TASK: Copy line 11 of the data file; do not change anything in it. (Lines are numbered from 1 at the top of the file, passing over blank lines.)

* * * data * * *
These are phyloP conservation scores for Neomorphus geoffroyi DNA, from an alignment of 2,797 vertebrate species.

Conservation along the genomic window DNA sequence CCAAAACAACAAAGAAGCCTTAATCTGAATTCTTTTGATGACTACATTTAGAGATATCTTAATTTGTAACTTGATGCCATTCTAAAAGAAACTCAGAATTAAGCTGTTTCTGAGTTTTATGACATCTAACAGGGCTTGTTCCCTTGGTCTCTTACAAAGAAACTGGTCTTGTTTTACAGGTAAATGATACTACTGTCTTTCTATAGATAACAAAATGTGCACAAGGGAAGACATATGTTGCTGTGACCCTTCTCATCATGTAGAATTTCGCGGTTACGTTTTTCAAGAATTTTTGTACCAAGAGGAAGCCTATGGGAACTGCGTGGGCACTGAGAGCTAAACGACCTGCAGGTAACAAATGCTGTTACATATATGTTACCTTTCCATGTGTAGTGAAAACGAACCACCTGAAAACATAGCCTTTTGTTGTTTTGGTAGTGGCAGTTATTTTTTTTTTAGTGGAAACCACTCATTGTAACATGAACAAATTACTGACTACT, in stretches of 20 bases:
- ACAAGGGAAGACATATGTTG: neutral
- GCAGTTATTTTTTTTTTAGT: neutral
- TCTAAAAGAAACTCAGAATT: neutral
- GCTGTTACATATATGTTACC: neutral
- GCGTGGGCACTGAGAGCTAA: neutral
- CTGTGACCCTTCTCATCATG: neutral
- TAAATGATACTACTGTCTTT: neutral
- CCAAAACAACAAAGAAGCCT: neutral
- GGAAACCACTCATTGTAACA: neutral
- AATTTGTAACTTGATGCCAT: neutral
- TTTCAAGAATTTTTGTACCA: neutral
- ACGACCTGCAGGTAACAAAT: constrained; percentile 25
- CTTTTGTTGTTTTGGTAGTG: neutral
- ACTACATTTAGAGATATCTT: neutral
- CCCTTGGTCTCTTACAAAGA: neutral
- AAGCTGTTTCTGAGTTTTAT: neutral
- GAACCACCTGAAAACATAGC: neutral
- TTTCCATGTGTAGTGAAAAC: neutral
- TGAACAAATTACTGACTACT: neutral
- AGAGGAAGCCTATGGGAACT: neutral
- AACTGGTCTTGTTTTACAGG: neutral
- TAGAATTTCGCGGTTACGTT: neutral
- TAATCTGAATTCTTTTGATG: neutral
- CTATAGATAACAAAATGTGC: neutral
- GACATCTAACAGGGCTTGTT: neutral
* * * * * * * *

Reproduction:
- GGAAACCACTCATTGTAACA: neutral